Gardening on your balcony (Google Alert / China Daily)

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Google Alert for gardening

China Daily

http://www.chinadaily.com.cn/citylife/2007-07/19/content_5439409_2.htm

Gardening on your balcony

All it takes to introduce a breath of the outdoors into your house is a balcony. Planting vegetables on the balcony is trendy among urbanites. Regardless of attitudes towards planting vegetables on the balcony, it demonstrates a desire for a slower pace of life amidst today’s urban rush. “The life of a farmer, springtime and a patch of grass are my dreams,” reads a real estate sign in the Beijing subway. It is difficult to make out the writing with the endless stream of people passing in front of it as they board and exit.

Live healthier

Urban residents have few opportunities to eat fresh vegetables every day. They usually go to the market and buy food to get them through the week. If they plant vegetables themselves, they could eat fresh ones at any time. Planting on your own is also a great way to skirt the chemical problems of market-grown vegetables.

Wang Xueyan, as part of Lifestyles of Health and Sustainability (LOHAS), plants tomatoes and cucumbers on her balcony.”There are only two ways for humans to connect with the environment: one is to protect the environment, and the other one is to destroy it,” she said.”Planting vegetables on the balcony is a win-win activity, both for the environment and for ourselves,” she explains, “It can make our balcony greener, and contribute to a nicer city landscape. It also provides a source of fresh green food for our daily lives.””It is a healthy habit to have, and I think it will only become more popular among Beijng’s urbanites,” she added

Living the dream

Yu Jun’s wife used to love to plant flowers and plants on their balcony, but she was always disappointed with the results. “The kafir lilies never flowered on our balcony,and neither did the cacnea,” he husband said.

Last year, they found vines with yellow flowers wrapped around one of their pots. The vines eventually bore fruit, which turned out to be balsam pears. His wife picked up pears and made a cold dish. “It was fabulous. Since then, my wife has been fascinated with planting vegetables on the balcony,” he said. His wife bought some leek seeds early this year and planted them in a garden pot. “In the beginning, she used to get up and check how her leeks were doing every morning. In only half a month, they had shot up 20 centimeters. She has a lot of fun, and usually isn’t disappointed with the results.”Today, we have planted five pots of leeks. We can eat fresh leeks almost every day,” he said.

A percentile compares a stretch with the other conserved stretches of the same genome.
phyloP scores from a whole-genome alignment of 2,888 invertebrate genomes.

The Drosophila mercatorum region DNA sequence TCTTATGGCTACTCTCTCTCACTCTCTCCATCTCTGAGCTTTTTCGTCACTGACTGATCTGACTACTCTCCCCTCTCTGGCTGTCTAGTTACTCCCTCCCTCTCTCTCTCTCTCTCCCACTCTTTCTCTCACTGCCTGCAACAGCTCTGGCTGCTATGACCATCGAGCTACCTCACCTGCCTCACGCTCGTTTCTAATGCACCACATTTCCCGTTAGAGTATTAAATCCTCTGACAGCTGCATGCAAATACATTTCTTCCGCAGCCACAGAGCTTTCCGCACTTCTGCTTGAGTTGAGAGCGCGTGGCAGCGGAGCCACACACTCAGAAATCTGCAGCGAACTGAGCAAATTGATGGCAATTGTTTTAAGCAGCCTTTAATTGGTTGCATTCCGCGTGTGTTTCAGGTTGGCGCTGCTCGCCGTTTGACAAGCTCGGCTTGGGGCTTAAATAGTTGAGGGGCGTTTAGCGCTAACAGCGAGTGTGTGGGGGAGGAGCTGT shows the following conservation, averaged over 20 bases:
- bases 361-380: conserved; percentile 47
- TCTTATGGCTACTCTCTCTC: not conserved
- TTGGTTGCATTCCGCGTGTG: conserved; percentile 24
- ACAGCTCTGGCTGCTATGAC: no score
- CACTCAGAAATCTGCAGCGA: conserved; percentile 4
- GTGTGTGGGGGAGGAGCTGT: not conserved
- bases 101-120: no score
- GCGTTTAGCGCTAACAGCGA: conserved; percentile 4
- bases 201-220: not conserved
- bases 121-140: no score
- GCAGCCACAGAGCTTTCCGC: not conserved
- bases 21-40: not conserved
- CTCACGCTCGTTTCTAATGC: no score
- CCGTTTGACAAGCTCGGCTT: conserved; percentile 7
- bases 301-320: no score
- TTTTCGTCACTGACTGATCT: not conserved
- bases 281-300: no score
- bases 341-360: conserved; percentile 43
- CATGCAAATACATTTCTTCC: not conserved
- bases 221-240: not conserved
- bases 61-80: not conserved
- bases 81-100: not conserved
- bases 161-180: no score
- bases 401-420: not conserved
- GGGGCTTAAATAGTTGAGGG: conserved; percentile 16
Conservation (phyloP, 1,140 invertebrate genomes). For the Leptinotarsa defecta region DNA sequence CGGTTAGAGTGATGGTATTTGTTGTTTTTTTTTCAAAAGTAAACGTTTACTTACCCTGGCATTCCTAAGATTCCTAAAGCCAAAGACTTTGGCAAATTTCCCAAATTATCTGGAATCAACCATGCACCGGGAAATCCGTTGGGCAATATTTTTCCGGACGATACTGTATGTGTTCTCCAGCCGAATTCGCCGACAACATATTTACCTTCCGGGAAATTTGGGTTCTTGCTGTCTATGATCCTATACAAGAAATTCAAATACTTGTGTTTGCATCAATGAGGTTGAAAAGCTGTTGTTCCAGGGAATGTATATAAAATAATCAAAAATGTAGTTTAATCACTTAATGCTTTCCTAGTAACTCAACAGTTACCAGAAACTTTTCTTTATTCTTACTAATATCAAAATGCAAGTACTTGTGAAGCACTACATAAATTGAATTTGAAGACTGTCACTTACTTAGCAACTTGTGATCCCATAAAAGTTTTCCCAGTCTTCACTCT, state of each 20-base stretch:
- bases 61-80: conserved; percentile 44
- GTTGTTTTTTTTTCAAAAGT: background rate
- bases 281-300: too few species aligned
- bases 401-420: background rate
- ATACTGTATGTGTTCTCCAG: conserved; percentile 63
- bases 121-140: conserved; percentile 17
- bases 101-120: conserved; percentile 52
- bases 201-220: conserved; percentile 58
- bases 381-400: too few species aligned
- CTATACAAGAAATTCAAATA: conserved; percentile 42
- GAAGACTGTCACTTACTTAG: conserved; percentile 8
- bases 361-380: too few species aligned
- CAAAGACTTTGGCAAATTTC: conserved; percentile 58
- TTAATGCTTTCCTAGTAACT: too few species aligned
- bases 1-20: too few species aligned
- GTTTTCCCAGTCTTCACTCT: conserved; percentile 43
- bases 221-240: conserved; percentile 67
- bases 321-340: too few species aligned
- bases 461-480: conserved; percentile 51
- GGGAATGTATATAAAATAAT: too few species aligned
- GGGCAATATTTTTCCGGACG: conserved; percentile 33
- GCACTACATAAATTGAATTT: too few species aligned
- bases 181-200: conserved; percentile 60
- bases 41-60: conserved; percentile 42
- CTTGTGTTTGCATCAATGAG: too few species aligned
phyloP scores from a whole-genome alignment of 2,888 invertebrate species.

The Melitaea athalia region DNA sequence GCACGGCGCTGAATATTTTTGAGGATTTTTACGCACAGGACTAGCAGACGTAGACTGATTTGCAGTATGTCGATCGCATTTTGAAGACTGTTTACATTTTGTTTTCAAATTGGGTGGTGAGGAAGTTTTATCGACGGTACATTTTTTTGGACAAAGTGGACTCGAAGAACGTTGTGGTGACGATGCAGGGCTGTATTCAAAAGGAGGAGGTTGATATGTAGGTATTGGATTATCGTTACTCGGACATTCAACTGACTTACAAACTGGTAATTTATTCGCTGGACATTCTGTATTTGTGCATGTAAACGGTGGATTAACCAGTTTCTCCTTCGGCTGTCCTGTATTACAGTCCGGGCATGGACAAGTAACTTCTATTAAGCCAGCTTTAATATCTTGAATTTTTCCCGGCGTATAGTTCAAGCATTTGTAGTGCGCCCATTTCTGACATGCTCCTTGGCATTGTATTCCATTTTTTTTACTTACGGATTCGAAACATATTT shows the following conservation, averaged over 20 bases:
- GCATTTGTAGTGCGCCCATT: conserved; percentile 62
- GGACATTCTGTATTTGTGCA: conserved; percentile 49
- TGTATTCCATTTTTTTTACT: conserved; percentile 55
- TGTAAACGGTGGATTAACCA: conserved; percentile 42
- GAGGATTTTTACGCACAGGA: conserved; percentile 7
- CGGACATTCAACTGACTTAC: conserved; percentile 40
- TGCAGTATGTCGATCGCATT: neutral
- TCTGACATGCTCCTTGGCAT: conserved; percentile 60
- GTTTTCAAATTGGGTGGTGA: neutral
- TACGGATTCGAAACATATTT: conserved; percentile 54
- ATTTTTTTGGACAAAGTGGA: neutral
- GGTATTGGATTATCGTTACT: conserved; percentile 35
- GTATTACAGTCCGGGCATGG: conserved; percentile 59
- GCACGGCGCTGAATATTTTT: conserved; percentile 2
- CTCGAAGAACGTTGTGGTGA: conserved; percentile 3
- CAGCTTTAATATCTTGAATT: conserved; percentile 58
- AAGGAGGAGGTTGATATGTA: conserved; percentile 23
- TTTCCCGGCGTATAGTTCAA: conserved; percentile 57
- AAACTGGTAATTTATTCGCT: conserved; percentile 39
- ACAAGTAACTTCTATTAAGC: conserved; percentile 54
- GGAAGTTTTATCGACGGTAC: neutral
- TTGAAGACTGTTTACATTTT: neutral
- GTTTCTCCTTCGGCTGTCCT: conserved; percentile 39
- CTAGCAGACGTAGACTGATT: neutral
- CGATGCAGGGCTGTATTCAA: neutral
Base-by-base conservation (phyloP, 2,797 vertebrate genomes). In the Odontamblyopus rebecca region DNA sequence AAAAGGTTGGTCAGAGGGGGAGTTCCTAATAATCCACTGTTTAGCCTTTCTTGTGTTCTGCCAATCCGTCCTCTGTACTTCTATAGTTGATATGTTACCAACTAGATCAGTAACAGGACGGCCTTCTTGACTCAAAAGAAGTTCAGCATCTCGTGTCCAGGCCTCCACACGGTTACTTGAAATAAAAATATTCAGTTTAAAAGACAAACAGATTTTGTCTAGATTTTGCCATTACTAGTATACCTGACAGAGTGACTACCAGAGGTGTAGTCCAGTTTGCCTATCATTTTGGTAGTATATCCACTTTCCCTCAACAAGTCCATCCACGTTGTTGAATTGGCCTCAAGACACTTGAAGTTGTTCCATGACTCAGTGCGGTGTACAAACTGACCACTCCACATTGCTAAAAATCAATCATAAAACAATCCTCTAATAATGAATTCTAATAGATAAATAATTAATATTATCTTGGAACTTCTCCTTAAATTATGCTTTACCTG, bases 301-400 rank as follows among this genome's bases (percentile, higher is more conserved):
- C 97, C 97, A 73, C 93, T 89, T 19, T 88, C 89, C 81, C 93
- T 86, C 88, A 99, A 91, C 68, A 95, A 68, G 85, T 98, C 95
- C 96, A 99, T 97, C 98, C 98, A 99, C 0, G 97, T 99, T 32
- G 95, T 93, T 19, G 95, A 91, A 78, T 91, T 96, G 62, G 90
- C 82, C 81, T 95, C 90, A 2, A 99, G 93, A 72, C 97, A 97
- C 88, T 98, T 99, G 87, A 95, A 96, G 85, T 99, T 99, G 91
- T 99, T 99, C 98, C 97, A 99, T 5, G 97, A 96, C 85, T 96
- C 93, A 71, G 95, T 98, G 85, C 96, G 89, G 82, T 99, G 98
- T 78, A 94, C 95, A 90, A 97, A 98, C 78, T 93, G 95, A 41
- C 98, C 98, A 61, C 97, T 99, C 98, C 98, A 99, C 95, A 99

Choose vegetables suited to your balcony

What kind of vegetables you can plant depends not only on your preference and needs, but also on the direction your balcony faces.

If it faces to the south, it is the ideal spot for planting the vegetables. Anything can be grown easily on this balcony, including aquatic vegetables like lotus root, water caltrop and water chestnut.

If your balcony faces east or west, it is better for sun-loving and shade-enduring vegetabless, such as onion, leek, towel gourd, parsley and Chinese radish. If your balcony faces west, make sure your vegetables can endure high temperatures, because you are guaranteed to get a lot of sunlight.

If your balcony faces north, it will have little sunshine during the daytime. You should grow shade-loving vegetables there, like lettuce, asparagus and water spinach.

Proper containers are key

Almost any type of container can be used for growing vegetables. Try using bushel baskets, drums, gallon cans, tubs or wooden boxes. The size of the container can vary according to the crop selection and space available. Pots from 15 to 25 centimeters are satisfactory for green onions, parsley and herbs. For most vegetables crops such as tomatoes, peppers and eggplant, 5-gallon containers are better. They are easy to handle and provide adequate space for root growth.

Regardless of the type or size of container used, adequate drainage is a necessity for successful yields. Try adding 2.5 centimeters of coarse gravel to the bottom of the container to improve drainage. The drain holes are best located along the side of the container, about 0.5 to 1 centimeters from the bottom.

From Beijing Today

Published by

Willem Van Cotthem

Honorary Professor of Botany, University of Ghent (Belgium). Scientific Consultant for Desertification and Sustainable Development.

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